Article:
Taiwan's jobless rate held close to a six-year low last month as service companies and agricultural businesses added workers.
The seasonally adjusted rate was unchanged at 3.94 percent last month from February, the statistics bureau said yesterday. The rate reached 3.8 percent in September and October, the lowest since February 2001.
Increased hiring may stoke consumer confidence and spending, helping the nation weather a slowdown in export demand as global growth cools. AU Optronics Corp (友達光電), the world's third-largest maker of liquid-crystal displays, is adding workers as it expands factories.
"A recovery in consumption is expected to help create more jobs," said Fang Wen-yen, an economist at KGI Securities Co (
Fang expects the jobless rate to average 3.86 percent this year compared with 3.9 percent last year.
Consumers may increase their spending as the fallout from a bad credit card loan crisis last year eases. Lenders wrote off more than US$3 billion of bad credit card loans last year.
"Retailers and department stores are hiring more people as consumers are more willing to spend after surviving the bad card loan crisis," said Renee Chen, an economist at Citibank NA, Taipei.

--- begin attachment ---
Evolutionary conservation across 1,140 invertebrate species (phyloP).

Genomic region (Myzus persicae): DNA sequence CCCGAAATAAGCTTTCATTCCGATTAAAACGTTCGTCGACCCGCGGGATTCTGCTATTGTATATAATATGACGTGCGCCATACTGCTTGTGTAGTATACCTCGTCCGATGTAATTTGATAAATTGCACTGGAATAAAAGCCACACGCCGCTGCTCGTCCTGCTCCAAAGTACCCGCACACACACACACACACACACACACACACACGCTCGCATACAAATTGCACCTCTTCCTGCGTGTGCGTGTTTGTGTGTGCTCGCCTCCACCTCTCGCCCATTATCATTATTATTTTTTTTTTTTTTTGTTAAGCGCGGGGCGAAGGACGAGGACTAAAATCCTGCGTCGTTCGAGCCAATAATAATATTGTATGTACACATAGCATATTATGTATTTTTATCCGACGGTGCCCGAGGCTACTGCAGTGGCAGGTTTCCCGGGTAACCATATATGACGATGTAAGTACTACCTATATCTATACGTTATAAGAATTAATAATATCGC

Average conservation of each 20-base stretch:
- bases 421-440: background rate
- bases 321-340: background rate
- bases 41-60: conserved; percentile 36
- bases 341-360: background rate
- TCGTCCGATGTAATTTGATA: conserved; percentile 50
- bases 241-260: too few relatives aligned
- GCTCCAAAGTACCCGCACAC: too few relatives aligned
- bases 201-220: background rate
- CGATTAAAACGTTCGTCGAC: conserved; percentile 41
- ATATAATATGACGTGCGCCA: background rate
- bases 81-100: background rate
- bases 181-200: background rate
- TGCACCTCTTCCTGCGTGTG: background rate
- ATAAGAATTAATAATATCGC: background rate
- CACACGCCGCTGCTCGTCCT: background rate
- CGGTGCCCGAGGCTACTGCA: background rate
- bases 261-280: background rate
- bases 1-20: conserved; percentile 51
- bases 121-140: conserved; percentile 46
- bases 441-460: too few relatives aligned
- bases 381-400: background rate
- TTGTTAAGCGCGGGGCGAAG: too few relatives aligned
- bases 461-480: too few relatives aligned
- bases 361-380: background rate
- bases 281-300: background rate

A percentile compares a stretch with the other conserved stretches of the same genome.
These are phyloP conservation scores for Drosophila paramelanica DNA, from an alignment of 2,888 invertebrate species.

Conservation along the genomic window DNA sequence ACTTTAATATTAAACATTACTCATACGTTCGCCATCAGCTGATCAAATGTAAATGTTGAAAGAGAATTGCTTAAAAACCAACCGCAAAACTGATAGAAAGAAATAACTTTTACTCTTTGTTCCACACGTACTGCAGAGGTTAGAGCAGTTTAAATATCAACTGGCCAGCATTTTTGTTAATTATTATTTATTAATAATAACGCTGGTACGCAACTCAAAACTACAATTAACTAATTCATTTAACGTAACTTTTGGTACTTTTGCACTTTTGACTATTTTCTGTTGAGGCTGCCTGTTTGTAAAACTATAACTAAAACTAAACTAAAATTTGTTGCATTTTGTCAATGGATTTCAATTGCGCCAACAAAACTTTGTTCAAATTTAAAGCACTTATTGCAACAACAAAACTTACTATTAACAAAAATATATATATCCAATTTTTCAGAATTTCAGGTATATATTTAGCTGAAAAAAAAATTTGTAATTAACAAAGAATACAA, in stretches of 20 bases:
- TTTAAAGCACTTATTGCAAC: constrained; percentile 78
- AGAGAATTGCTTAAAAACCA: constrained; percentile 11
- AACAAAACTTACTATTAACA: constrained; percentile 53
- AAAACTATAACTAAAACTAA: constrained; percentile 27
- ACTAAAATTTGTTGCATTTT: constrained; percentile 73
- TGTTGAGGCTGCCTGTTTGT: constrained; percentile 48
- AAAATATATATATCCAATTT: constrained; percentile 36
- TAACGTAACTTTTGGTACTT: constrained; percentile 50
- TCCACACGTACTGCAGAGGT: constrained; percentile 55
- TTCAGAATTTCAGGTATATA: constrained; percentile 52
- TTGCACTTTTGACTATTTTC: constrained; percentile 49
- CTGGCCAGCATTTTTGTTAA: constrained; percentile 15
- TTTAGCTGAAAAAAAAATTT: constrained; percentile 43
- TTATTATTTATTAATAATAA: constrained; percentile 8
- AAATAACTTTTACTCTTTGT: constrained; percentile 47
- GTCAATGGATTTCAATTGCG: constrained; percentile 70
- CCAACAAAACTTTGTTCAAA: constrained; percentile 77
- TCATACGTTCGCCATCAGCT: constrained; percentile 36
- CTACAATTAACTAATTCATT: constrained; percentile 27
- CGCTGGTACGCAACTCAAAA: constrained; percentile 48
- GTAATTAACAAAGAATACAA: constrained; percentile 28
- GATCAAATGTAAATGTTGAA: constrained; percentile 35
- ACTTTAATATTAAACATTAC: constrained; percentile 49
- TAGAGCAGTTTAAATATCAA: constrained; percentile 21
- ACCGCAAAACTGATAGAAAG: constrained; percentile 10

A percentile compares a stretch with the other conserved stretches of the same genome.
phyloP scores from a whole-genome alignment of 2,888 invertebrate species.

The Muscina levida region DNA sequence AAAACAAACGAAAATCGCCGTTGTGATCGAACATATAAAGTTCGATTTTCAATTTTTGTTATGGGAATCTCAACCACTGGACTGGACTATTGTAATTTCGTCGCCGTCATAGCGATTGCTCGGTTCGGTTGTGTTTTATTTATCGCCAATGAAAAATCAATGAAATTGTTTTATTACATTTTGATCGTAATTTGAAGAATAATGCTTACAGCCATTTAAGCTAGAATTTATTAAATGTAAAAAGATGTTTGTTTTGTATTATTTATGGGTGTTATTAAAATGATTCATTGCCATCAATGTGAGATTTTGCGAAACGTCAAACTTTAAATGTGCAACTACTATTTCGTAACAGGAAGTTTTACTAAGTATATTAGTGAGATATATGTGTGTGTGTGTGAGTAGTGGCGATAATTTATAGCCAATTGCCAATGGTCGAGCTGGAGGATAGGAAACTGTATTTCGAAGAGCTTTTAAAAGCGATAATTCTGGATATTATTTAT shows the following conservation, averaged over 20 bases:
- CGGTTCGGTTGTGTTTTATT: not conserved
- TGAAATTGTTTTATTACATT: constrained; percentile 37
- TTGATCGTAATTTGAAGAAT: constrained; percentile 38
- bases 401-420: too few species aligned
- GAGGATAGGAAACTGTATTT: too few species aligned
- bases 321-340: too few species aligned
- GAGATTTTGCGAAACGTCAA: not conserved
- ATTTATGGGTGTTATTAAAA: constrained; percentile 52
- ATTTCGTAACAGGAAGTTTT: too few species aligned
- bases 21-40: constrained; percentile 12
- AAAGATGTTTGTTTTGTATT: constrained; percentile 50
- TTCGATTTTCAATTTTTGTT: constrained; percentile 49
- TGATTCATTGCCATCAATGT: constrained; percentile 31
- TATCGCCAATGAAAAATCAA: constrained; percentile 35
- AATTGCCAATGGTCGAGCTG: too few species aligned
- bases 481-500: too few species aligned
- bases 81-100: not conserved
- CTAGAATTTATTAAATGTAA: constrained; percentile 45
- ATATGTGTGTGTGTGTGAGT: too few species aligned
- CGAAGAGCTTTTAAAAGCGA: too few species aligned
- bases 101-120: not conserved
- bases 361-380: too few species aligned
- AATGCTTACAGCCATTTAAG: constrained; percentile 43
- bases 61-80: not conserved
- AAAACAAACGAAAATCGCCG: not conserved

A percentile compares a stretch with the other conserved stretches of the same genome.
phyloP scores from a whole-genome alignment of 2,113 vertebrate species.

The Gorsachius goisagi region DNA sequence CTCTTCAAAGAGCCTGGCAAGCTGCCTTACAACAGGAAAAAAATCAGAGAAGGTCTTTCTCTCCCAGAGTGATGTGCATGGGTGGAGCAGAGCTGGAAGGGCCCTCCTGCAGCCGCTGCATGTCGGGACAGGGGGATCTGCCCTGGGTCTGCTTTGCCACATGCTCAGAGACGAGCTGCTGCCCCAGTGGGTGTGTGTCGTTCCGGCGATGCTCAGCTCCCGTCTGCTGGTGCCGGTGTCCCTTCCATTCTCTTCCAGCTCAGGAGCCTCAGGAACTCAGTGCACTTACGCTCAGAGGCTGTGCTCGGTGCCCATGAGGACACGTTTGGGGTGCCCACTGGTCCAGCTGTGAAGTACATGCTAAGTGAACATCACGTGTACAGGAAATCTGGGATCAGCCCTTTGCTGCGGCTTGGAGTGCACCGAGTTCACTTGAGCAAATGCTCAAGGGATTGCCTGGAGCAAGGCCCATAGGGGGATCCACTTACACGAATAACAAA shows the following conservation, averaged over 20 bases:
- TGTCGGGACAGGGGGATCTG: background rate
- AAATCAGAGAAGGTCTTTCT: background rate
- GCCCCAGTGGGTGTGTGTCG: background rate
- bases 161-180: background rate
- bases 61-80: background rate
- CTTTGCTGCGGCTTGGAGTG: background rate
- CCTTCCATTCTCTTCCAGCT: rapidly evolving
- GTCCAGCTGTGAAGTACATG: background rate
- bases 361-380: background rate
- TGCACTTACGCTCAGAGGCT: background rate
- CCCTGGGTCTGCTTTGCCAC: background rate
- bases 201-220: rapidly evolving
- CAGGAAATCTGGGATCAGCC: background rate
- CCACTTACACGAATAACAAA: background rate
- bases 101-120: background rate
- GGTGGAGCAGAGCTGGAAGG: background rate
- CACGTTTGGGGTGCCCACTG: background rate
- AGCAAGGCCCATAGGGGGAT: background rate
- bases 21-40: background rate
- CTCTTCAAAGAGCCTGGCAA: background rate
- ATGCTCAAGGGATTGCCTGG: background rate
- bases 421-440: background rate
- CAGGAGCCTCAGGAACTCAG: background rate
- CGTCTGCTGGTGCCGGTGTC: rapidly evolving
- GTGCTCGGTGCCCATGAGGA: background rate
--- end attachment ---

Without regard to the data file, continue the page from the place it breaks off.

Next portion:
The government forecasts household spending will climb 3.2 percent this year, double the pace of the previous year.
At the same time, export growth will slow to 6.2 percent this year from 12.9 percent last year, the government said in February.
Taiwan's economic expansion will cool to 4.2 percent this year from 4.6 percent last year amid slowing export demand, the IMF forecast this month. Still, the IMF expects the nation's unemployment rate to average 3.8 percent this year, which would be the lowest in seven years.
Among companies hiring, AU Optronics said last month it would finish construction of its second so-called "7.5-generation" plant by the end of the year. The Hsinchu-based company also planned to start running its first 7.5-generation factory at maximum capacity in the third quarter.
Liquid-crystal display makers' profits are recovering faster than expected as a supply glut clears, according to analysts at Lehman Brothers Holdings Inc and Macquarie Securities Ltd.
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